which, though implying more than one person, requires the pronoun to be
in the singular. Similar to this, but with even less
the use of the plural pronoun with the antecedent anybody, any one,
somebody, some one,
the intention being either to avoid the awkward "he or she," or to
avoid committing oneself to either. Some bashful speakers even
friend of mine told me that they, etc."
Related material in today's Harvard Crimson:
Student's Novel Faces Plagiarism Controversy.
Also of interest:
This "may be the only chick-lit novel with a subplot that involves
solving a famous math theorem."
Bailey, Fort Worth Star-Telegram 4/17/06
Sunday, April 23, 2006 11:07 AM
|Sweet Little Sixteen
She's got the grown-up blues
Tight dresses and lipstick
She's sportin' high-heel shoes
Oh but tomorrow morning
She'll have to change her trend
And be sweet sixteen
And back in class again
-- Chuck Berry, 1958
Sunday School Class:
Flora Poste in
Cold Comfort Farm
The Student Body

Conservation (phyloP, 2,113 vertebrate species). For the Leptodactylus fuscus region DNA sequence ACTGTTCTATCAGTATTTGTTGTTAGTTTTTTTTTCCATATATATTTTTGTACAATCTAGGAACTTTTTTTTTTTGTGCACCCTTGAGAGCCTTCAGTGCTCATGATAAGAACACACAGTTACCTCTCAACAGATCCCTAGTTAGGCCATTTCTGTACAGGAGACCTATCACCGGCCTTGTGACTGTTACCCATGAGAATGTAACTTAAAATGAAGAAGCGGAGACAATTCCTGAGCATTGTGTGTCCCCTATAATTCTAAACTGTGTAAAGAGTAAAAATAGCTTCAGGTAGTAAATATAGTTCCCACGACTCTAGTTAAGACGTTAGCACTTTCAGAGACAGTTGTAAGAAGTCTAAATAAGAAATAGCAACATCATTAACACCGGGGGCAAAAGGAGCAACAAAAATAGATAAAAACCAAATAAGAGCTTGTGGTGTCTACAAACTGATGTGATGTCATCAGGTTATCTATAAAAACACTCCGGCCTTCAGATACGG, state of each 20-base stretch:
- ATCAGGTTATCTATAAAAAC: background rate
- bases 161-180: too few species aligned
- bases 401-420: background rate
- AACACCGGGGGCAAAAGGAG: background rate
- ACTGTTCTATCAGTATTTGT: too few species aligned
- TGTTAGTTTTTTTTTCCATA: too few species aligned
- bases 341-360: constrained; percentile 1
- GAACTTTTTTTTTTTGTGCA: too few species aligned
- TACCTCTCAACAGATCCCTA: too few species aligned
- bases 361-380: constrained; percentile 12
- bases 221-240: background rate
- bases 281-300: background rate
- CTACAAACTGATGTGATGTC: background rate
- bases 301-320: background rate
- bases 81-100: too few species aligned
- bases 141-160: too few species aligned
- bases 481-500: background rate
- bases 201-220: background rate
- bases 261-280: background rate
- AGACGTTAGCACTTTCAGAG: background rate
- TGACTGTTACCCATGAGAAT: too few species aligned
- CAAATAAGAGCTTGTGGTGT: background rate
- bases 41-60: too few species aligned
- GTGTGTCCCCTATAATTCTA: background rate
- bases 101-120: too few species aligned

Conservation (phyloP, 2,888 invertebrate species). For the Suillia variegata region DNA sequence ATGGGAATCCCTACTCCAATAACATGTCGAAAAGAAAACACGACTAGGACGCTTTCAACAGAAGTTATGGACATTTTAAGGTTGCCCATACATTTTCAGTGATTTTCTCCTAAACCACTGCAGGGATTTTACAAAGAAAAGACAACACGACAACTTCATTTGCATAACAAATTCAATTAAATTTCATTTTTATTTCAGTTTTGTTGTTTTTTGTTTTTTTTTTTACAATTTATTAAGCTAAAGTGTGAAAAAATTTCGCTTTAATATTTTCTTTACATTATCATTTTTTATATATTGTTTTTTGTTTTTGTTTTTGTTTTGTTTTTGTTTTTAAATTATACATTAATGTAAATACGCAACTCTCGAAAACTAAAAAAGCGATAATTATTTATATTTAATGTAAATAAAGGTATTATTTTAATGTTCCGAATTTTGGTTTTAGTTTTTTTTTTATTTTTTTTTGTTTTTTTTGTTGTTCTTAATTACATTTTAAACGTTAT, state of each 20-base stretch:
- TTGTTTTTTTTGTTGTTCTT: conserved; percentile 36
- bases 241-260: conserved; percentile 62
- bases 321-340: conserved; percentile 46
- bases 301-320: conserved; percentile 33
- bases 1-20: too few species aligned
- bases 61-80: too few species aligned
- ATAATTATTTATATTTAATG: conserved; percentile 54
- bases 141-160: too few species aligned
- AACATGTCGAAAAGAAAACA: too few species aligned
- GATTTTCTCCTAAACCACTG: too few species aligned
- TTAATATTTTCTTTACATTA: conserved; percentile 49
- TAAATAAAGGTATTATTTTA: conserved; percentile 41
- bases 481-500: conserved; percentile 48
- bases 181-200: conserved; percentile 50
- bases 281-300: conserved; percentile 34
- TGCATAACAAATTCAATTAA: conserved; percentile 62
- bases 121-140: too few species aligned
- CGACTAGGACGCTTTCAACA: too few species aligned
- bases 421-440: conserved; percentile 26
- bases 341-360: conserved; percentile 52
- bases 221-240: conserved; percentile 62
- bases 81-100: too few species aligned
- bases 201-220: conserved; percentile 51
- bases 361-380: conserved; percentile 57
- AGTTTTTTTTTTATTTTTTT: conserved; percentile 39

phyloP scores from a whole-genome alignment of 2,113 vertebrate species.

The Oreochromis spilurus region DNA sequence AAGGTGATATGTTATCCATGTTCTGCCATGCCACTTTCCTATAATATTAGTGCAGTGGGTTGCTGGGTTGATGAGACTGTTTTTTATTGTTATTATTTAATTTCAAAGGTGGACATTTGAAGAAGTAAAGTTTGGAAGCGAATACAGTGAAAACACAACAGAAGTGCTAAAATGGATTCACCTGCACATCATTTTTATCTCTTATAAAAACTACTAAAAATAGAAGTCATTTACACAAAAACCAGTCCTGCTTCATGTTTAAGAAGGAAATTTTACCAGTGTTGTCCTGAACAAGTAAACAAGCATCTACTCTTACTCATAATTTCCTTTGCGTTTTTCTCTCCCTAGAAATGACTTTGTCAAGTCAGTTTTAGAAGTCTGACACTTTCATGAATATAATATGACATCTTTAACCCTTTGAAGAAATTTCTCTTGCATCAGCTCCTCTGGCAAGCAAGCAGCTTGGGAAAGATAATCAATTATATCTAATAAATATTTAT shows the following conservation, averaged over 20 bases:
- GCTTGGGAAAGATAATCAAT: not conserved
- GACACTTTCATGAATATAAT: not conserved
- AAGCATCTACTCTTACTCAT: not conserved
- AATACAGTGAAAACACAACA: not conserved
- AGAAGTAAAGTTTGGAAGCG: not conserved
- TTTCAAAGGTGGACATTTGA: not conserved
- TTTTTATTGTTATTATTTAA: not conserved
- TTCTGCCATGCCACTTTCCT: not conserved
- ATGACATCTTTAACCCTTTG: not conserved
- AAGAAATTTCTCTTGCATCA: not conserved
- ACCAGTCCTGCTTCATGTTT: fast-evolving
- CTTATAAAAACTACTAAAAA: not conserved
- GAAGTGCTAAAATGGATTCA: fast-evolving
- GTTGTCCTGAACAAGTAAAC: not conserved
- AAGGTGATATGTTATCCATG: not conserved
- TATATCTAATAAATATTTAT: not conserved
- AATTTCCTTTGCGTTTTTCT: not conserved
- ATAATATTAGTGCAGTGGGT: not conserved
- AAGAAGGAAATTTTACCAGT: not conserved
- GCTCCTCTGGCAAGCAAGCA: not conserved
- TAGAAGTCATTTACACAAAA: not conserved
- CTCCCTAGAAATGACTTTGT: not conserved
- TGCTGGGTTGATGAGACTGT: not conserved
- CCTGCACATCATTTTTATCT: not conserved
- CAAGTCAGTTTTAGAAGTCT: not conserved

New York Times:
"... a spate of sex magazines...
emerge on elite campuses...."
"We are all Paris Hilton now."
-- Ana Marie Cox,
Sweet 16 and Spoiled Rotten,
in TIME Magazine,
the April 24 Opus Dei issue
"Or perhaps not."
-- Flora Poste in
Cold Comfort Farm
Sunday, April 23, 2006 1:29 AM
In his honor, a death
from April 9
George C. Minden, 85, Dies;
Led a Cold War of Words
Minden was president of the International Literary Center, an
organization financed by the Central Intelligence Agency, which tried
to win influential friends by giving them reading material unavailable
in their own countries. The material ranged from dictionaries, medical
texts and novels by Joyce and Nabokov to art museum catalogs and
Parisian fashion magazines."
as Flora Poste
Saturday, April 22, 2006 2:02 PM
Friday, April 21, 2006 2:02 PM
Department of Defense
(Found in Translation continued,
Lust und Freud continued, and
Here's Donny continued)
"When a person has uncomfortable thoughts or feelings, they may project
these onto other people, assigning the thoughts or feelings that they
need to repress to a convenient alternative target....
Projection is one of Freud's original defense mechanisms."
Thursday, April 20, 2006 11:07 PM
Tuesday, April 18, 2006 11:30 PM
Headline in tonight's
online New York Times:
In His Defense,
a Show Is Born
is Karaoke night at one of our local sports bars. This is the evening
when yours truly, your friendly neighborhood pornographer, becomes your
next hope for American Idol success...."
3. From Log24 on Good Friday
"Little Red Ridin' Hood,
You sure are lookin' good..."
Tuesday, April 18, 2006 2:00 AM
Piedra y Luz
This morning's New York Times tells of Philip